EarthLink has just 31 challenge-response CAPTCHAs

February 12th, 2006 at 18:00 UTC by Richard Clayton

EarthLink, the US ISP, provides its users with a number of spam blocking and filtering systems. One of these systems, deployed since 2003 or so, is called “Suspect Email Blocking” and is one of those tedious and ineffective “Challenge-Response” systems. They might have made sense once, but now they just send out their challenges to the third parties whose identity has been stolen by the spammers.

Since the spammers have been stealing my identity a LOT recently — and since Earthlink is failing to detect their emails as spam — I have received several hundred of these Challenge-Response emails :-( Effectively, EarthLink customers are dumping their spam filtering costs onto me.

Well I’m now mad as hell and not going to take it any more. So I’ve been responding to these challenges, and whenever possible I’ve been sending along a message that indicates the practical effect of the system. Of course this will mean that the spam will be delivered (and the forged email address will be whitelisted in future) which is hardly what is desired! Since this should be quite noticeable, if everyone was to spend a few minutes each day responding to the challenges then Challenge-Response systems would die out overnight! So please join in!!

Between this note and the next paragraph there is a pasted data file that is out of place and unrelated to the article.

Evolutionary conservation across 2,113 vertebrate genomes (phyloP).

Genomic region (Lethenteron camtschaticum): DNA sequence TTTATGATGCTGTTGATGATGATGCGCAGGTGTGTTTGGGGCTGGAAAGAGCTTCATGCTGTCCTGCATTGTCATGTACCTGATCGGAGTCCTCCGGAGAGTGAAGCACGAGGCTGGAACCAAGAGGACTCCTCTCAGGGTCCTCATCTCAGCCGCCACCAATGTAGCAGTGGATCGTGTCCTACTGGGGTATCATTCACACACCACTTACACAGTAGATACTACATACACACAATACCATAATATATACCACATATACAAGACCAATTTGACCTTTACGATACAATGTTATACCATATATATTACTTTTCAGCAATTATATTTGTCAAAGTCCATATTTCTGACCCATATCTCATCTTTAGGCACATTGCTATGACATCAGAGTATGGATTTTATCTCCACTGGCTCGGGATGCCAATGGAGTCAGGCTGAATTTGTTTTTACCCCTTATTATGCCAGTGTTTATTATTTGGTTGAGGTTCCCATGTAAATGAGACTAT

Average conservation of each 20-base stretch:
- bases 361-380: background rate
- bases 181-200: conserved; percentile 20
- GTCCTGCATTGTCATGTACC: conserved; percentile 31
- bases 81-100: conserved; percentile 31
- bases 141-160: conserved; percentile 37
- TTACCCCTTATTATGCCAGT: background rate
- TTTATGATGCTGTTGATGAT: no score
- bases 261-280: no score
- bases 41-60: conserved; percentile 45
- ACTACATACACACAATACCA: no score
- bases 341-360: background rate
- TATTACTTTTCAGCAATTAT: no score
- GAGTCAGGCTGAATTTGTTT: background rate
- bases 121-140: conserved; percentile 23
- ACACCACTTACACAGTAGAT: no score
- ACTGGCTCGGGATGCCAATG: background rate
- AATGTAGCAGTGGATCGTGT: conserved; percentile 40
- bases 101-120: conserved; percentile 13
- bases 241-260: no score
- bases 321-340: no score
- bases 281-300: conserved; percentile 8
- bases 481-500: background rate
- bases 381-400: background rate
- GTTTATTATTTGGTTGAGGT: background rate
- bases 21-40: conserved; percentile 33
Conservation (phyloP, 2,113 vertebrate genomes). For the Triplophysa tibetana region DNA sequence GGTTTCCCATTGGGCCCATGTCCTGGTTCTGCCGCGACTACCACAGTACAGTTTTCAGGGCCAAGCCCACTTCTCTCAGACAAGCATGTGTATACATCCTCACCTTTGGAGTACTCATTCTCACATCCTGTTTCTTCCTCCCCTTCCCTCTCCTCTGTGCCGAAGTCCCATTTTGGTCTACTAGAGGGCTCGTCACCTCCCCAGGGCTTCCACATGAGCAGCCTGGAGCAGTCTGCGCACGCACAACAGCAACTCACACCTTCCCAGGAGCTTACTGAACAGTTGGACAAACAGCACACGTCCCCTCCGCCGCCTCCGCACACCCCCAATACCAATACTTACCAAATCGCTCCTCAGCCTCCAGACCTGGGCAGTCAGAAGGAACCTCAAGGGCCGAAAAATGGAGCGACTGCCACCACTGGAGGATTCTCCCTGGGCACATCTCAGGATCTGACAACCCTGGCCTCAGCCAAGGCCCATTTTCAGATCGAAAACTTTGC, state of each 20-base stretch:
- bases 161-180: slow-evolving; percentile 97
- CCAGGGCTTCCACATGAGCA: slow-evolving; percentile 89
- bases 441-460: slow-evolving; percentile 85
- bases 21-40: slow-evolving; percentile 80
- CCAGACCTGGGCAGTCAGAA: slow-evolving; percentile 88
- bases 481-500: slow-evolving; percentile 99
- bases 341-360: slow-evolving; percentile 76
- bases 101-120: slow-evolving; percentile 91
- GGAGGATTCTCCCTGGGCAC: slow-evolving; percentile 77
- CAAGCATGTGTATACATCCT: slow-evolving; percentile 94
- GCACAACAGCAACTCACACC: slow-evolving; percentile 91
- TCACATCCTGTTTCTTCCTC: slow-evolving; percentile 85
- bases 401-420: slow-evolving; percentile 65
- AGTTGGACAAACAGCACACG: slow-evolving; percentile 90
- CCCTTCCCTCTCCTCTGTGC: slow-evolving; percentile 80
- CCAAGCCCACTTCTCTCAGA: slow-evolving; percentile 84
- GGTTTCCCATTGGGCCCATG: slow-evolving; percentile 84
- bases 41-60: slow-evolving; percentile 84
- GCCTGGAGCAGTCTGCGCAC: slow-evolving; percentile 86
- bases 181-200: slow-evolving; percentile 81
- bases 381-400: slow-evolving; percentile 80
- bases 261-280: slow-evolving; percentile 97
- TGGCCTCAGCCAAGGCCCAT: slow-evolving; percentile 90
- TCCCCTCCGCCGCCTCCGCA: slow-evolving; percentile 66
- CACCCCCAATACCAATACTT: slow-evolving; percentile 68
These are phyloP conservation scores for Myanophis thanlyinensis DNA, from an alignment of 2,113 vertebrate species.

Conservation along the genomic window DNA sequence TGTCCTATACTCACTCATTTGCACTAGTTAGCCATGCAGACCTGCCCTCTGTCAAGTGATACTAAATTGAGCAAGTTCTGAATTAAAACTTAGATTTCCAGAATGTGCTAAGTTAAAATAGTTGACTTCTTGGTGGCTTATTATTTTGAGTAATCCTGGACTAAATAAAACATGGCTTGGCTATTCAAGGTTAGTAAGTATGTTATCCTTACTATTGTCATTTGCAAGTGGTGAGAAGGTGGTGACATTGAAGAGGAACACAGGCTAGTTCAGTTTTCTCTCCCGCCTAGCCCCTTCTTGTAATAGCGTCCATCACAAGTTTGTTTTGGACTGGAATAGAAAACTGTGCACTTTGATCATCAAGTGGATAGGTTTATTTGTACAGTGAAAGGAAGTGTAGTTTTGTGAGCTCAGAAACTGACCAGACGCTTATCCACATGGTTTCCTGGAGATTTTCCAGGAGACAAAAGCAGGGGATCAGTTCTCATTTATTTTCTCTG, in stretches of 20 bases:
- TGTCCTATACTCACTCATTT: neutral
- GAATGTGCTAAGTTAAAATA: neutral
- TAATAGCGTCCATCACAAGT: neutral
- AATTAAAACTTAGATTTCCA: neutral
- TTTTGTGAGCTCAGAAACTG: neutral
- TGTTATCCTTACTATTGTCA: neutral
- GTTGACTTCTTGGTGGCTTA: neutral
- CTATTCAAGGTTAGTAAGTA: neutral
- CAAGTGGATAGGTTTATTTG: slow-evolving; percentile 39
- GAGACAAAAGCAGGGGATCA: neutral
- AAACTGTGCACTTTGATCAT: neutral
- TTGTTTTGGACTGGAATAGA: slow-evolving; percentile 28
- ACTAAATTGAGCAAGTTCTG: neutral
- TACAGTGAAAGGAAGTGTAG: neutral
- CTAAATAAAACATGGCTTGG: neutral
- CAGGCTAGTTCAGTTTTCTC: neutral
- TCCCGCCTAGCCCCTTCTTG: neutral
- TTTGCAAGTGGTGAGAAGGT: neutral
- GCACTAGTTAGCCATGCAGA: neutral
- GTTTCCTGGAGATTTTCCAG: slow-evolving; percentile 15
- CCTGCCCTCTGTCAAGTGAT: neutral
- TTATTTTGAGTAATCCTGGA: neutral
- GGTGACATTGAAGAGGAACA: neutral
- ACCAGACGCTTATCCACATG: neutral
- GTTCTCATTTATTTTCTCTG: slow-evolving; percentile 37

Howver, responding is rather tedious (the idea, after all, is that the spammers won’t be able to afford to do it — though in practice they would be able to keep sending their more profitable spam by using labour from the Third World). To avoid this tedium I’ve been working on the automation of my responses. However, the EarthLink web page on which you respond contains a visual CAPTCHA — specifically so as to prevent automatic responses to the challenges. Nevertheless, I got a lot slicker at answering the questions when I wrote some Perl and put up a little Tk widget to collect the answer to the CAPTCHAs.

TK widget for EarthLink CAPTCHAs

The idea was to move on to some fancy image processing since there’s been a lot of success at this (see here and here for starters)… However, that won’t be necessary. It turns out, nearly 300 challenges later, that EarthLink only have 31 CAPTCHAs in total… although since some turn up a great deal more more rarely than others, it may be that there’s a few more to be collected!

01 EarthLink CAPTCHA 01 02 EarthLink CAPTCHA 02 03 EarthLink CAPTCHA 03
04 EarthLink CAPTCHA 04 05 EarthLink CAPTCHA 05 06 EarthLink CAPTCHA 06
07 EarthLink CAPTCHA 07 08 EarthLink CAPTCHA 08 09 EarthLink CAPTCHA 09
10 EarthLink CAPTCHA 10 11 EarthLink CAPTCHA 11 12 EarthLink CAPTCHA 12
13 EarthLink CAPTCHA 13 14 EarthLink CAPTCHA 14 15 EarthLink CAPTCHA 15
16 EarthLink CAPTCHA 16 17 EarthLink CAPTCHA 17 18 EarthLink CAPTCHA 18
19 EarthLink CAPTCHA 19 20 EarthLink CAPTCHA 20 21 EarthLink CAPTCHA 21
22 EarthLink CAPTCHA 22 23 EarthLink CAPTCHA 23 24 EarthLink CAPTCHA 24
25 EarthLink CAPTCHA 25 26 EarthLink CAPTCHA 26 27 EarthLink CAPTCHA 27
28 EarthLink CAPTCHA 28 29 EarthLink CAPTCHA 29 30 EarthLink CAPTCHA 30
31 EarthLink CAPTCHA 31